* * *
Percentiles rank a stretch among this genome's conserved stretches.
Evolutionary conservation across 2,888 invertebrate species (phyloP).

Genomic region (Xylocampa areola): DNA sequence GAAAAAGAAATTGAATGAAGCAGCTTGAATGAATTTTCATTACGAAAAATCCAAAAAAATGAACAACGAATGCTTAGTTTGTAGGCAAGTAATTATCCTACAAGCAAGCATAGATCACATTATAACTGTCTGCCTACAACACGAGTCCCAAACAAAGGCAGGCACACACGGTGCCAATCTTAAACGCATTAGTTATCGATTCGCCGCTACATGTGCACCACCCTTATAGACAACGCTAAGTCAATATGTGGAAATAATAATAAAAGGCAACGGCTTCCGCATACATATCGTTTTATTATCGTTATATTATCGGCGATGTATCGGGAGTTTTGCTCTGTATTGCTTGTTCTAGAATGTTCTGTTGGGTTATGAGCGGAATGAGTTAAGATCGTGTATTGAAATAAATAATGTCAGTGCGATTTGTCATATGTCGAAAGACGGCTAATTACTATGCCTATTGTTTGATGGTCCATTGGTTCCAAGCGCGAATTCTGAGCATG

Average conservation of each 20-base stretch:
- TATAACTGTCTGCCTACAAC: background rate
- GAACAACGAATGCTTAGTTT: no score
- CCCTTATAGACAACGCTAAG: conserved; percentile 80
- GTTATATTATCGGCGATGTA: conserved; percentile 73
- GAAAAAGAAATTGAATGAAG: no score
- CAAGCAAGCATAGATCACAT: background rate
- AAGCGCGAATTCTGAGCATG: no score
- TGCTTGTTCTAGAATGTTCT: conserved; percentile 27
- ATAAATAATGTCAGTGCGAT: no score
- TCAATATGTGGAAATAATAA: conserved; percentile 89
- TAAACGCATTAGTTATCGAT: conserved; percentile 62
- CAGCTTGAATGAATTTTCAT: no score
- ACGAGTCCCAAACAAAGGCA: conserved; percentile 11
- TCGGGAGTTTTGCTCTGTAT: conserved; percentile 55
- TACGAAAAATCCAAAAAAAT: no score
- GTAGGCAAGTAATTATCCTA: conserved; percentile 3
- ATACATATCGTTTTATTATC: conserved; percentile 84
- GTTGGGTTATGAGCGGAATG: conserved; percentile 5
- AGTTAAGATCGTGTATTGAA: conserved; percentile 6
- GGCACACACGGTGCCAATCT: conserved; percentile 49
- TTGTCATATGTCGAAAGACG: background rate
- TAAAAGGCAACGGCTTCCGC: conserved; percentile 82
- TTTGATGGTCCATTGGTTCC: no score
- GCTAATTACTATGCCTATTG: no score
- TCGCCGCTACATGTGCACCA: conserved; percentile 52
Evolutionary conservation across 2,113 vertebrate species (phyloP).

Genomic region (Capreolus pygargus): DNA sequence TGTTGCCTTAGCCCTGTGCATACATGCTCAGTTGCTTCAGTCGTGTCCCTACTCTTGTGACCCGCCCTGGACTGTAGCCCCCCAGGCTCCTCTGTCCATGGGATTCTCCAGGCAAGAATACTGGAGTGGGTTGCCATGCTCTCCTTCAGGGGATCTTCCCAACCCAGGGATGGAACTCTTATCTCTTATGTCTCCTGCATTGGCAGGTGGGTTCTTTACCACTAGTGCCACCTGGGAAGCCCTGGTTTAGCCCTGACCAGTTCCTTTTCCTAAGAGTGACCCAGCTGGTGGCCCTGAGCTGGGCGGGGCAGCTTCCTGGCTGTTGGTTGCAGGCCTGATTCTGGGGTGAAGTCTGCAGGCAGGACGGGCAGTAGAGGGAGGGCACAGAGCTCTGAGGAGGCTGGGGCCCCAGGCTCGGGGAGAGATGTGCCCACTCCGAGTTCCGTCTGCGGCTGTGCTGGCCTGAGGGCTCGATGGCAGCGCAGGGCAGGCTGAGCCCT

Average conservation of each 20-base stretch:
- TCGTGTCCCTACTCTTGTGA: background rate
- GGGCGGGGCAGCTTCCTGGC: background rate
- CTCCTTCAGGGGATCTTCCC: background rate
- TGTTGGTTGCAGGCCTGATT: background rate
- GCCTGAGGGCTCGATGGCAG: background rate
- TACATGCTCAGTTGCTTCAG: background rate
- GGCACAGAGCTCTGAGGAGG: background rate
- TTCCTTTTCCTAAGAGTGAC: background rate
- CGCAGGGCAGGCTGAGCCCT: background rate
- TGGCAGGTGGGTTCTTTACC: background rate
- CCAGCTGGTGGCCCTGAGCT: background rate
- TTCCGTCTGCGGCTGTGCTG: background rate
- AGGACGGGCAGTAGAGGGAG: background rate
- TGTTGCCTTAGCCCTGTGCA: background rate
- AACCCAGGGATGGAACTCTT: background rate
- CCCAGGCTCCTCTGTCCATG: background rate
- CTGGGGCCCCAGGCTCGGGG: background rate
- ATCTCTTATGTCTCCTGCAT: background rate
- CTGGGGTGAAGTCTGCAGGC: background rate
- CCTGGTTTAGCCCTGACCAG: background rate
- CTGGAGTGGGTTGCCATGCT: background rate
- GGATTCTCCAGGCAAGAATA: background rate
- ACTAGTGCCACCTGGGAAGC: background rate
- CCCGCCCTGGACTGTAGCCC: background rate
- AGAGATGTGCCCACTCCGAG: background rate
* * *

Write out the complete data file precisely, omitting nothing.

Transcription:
Percentiles rank a stretch among this genome's conserved stretches.
Evolutionary conservation across 2,888 invertebrate species (phyloP).

Genomic region (Xylocampa areola): DNA sequence GAAAAAGAAATTGAATGAAGCAGCTTGAATGAATTTTCATTACGAAAAATCCAAAAAAATGAACAACGAATGCTTAGTTTGTAGGCAAGTAATTATCCTACAAGCAAGCATAGATCACATTATAACTGTCTGCCTACAACACGAGTCCCAAACAAAGGCAGGCACACACGGTGCCAATCTTAAACGCATTAGTTATCGATTCGCCGCTACATGTGCACCACCCTTATAGACAACGCTAAGTCAATATGTGGAAATAATAATAAAAGGCAACGGCTTCCGCATACATATCGTTTTATTATCGTTATATTATCGGCGATGTATCGGGAGTTTTGCTCTGTATTGCTTGTTCTAGAATGTTCTGTTGGGTTATGAGCGGAATGAGTTAAGATCGTGTATTGAAATAAATAATGTCAGTGCGATTTGTCATATGTCGAAAGACGGCTAATTACTATGCCTATTGTTTGATGGTCCATTGGTTCCAAGCGCGAATTCTGAGCATG

Average conservation of each 20-base stretch:
- TATAACTGTCTGCCTACAAC: background rate
- GAACAACGAATGCTTAGTTT: no score
- CCCTTATAGACAACGCTAAG: conserved; percentile 80
- GTTATATTATCGGCGATGTA: conserved; percentile 73
- GAAAAAGAAATTGAATGAAG: no score
- CAAGCAAGCATAGATCACAT: background rate
- AAGCGCGAATTCTGAGCATG: no score
- TGCTTGTTCTAGAATGTTCT: conserved; percentile 27
- ATAAATAATGTCAGTGCGAT: no score
- TCAATATGTGGAAATAATAA: conserved; percentile 89
- TAAACGCATTAGTTATCGAT: conserved; percentile 62
- CAGCTTGAATGAATTTTCAT: no score
- ACGAGTCCCAAACAAAGGCA: conserved; percentile 11
- TCGGGAGTTTTGCTCTGTAT: conserved; percentile 55
- TACGAAAAATCCAAAAAAAT: no score
- GTAGGCAAGTAATTATCCTA: conserved; percentile 3
- ATACATATCGTTTTATTATC: conserved; percentile 84
- GTTGGGTTATGAGCGGAATG: conserved; percentile 5
- AGTTAAGATCGTGTATTGAA: conserved; percentile 6
- GGCACACACGGTGCCAATCT: conserved; percentile 49
- TTGTCATATGTCGAAAGACG: background rate
- TAAAAGGCAACGGCTTCCGC: conserved; percentile 82
- TTTGATGGTCCATTGGTTCC: no score
- GCTAATTACTATGCCTATTG: no score
- TCGCCGCTACATGTGCACCA: conserved; percentile 52
Evolutionary conservation across 2,113 vertebrate species (phyloP).

Genomic region (Capreolus pygargus): DNA sequence TGTTGCCTTAGCCCTGTGCATACATGCTCAGTTGCTTCAGTCGTGTCCCTACTCTTGTGACCCGCCCTGGACTGTAGCCCCCCAGGCTCCTCTGTCCATGGGATTCTCCAGGCAAGAATACTGGAGTGGGTTGCCATGCTCTCCTTCAGGGGATCTTCCCAACCCAGGGATGGAACTCTTATCTCTTATGTCTCCTGCATTGGCAGGTGGGTTCTTTACCACTAGTGCCACCTGGGAAGCCCTGGTTTAGCCCTGACCAGTTCCTTTTCCTAAGAGTGACCCAGCTGGTGGCCCTGAGCTGGGCGGGGCAGCTTCCTGGCTGTTGGTTGCAGGCCTGATTCTGGGGTGAAGTCTGCAGGCAGGACGGGCAGTAGAGGGAGGGCACAGAGCTCTGAGGAGGCTGGGGCCCCAGGCTCGGGGAGAGATGTGCCCACTCCGAGTTCCGTCTGCGGCTGTGCTGGCCTGAGGGCTCGATGGCAGCGCAGGGCAGGCTGAGCCCT

Average conservation of each 20-base stretch:
- TCGTGTCCCTACTCTTGTGA: background rate
- GGGCGGGGCAGCTTCCTGGC: background rate
- CTCCTTCAGGGGATCTTCCC: background rate
- TGTTGGTTGCAGGCCTGATT: background rate
- GCCTGAGGGCTCGATGGCAG: background rate
- TACATGCTCAGTTGCTTCAG: background rate
- GGCACAGAGCTCTGAGGAGG: background rate
- TTCCTTTTCCTAAGAGTGAC: background rate
- CGCAGGGCAGGCTGAGCCCT: background rate
- TGGCAGGTGGGTTCTTTACC: background rate
- CCAGCTGGTGGCCCTGAGCT: background rate
- TTCCGTCTGCGGCTGTGCTG: background rate
- AGGACGGGCAGTAGAGGGAG: background rate
- TGTTGCCTTAGCCCTGTGCA: background rate
- AACCCAGGGATGGAACTCTT: background rate
- CCCAGGCTCCTCTGTCCATG: background rate
- CTGGGGCCCCAGGCTCGGGG: background rate
- ATCTCTTATGTCTCCTGCAT: background rate
- CTGGGGTGAAGTCTGCAGGC: background rate
- CCTGGTTTAGCCCTGACCAG: background rate
- CTGGAGTGGGTTGCCATGCT: background rate
- GGATTCTCCAGGCAAGAATA: background rate
- ACTAGTGCCACCTGGGAAGC: background rate
- CCCGCCCTGGACTGTAGCCC: background rate
- AGAGATGTGCCCACTCCGAG: background rate